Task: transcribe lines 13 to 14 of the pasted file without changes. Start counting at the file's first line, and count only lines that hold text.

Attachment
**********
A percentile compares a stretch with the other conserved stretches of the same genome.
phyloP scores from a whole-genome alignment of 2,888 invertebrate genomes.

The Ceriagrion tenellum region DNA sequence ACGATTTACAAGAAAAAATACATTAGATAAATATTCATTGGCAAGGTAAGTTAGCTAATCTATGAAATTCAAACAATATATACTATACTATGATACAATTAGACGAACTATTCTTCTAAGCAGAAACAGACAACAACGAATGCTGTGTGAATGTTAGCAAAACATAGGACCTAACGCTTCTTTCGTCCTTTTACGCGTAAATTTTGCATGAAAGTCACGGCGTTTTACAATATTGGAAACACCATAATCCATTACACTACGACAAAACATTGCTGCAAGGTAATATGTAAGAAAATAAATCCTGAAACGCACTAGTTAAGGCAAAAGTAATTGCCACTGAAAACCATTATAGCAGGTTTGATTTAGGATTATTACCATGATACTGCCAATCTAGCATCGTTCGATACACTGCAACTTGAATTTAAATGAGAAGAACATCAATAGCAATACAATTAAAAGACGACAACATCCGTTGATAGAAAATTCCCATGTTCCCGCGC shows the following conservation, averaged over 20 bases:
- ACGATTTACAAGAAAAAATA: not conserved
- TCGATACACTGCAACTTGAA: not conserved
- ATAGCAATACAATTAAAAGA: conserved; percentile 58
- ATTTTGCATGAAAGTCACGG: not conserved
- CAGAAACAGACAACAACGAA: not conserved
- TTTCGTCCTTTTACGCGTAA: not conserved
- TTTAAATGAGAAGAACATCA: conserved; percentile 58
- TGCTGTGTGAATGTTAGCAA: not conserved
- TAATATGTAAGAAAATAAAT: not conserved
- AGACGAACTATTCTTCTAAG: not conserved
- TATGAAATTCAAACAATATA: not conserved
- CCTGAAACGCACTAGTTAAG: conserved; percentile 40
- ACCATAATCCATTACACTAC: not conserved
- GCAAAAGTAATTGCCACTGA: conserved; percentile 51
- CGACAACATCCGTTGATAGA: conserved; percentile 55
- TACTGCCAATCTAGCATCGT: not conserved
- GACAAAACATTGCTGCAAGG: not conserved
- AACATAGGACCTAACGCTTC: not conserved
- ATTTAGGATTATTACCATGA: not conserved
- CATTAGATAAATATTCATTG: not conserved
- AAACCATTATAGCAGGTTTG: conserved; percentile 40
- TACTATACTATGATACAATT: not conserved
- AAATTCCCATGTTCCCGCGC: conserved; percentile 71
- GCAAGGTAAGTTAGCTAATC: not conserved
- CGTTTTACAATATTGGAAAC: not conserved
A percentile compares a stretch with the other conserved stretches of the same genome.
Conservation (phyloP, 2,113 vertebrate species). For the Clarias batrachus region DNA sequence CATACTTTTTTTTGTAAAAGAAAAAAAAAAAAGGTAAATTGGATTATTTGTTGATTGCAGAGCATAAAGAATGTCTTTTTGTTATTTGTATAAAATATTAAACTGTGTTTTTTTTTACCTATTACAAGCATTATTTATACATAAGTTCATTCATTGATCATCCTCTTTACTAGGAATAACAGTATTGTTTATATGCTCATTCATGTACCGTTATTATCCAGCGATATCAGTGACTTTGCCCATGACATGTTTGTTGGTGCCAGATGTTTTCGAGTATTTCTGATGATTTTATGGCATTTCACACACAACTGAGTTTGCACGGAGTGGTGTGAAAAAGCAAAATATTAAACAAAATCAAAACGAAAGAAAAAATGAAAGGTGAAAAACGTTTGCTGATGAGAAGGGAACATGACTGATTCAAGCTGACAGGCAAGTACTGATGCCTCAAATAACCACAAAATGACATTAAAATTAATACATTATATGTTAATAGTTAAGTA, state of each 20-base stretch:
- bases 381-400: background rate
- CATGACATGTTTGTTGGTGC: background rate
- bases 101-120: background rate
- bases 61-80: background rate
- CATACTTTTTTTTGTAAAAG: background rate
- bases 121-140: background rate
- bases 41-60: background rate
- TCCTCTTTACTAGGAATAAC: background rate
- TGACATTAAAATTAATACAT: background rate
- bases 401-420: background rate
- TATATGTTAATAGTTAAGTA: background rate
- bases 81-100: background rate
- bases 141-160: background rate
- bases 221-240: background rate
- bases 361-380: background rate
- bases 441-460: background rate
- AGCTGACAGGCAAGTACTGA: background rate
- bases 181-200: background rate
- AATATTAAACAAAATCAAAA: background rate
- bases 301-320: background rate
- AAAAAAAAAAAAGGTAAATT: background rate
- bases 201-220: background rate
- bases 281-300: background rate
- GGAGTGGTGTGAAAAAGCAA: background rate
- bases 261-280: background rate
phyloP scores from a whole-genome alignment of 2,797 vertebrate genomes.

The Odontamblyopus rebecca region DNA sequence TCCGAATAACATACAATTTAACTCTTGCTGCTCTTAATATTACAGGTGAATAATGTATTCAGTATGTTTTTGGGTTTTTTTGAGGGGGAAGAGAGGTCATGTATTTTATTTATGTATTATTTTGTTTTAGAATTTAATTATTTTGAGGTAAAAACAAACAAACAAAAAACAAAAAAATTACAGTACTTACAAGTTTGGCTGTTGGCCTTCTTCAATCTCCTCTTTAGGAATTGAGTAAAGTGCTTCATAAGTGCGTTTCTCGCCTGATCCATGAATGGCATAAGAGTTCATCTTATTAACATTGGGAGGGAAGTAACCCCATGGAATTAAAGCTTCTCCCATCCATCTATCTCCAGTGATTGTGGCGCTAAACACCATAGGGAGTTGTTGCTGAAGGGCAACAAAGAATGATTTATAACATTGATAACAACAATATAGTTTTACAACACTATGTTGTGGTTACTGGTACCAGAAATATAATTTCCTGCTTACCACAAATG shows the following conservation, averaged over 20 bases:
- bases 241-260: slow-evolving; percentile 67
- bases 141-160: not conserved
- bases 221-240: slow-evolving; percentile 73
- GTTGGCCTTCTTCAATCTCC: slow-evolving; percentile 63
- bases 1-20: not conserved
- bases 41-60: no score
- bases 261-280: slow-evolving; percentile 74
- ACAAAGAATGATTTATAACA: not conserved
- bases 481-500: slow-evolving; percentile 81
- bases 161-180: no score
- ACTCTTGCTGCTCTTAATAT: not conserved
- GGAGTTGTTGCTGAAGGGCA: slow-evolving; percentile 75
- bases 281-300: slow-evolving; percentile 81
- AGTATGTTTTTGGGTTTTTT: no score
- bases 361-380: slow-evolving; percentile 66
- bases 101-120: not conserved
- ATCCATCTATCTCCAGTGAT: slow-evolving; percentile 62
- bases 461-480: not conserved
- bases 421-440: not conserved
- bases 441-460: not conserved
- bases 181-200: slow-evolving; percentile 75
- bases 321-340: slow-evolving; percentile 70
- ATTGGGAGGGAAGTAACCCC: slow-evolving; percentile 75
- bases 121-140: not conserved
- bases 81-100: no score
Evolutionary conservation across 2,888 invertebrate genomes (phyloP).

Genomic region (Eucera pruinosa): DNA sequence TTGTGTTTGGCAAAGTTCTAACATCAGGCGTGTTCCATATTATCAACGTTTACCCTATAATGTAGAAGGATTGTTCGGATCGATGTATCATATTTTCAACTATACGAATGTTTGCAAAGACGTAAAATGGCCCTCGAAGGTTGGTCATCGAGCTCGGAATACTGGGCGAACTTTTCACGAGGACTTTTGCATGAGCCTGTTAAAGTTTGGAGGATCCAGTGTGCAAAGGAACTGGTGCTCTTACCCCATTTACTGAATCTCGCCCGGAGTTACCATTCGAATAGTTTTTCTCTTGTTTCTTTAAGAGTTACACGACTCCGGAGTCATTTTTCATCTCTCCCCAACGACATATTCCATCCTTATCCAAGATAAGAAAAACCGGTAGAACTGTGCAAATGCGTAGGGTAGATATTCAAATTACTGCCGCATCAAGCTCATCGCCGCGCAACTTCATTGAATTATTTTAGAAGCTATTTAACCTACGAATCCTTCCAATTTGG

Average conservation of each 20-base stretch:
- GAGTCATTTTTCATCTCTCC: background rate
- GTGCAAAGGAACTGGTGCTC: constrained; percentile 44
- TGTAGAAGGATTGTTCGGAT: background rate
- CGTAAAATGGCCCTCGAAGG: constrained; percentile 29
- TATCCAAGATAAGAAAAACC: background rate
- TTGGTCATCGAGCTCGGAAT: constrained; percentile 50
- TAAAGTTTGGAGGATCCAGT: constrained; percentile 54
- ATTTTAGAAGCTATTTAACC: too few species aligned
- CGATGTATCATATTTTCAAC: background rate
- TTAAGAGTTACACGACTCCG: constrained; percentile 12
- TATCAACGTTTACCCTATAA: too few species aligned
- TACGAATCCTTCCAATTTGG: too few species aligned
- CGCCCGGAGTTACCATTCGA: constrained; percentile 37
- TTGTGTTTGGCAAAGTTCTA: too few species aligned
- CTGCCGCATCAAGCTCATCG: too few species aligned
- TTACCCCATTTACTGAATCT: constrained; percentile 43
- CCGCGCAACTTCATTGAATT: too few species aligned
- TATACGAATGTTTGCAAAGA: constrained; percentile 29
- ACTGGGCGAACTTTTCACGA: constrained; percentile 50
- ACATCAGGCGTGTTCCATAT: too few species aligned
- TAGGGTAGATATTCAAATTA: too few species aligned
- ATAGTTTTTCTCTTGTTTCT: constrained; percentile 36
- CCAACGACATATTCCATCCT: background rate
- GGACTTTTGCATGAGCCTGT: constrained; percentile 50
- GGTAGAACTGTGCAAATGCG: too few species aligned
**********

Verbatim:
- AGACGAACTATTCTTCTAAG: not conserved
- TATGAAATTCAAACAATATA: not conserved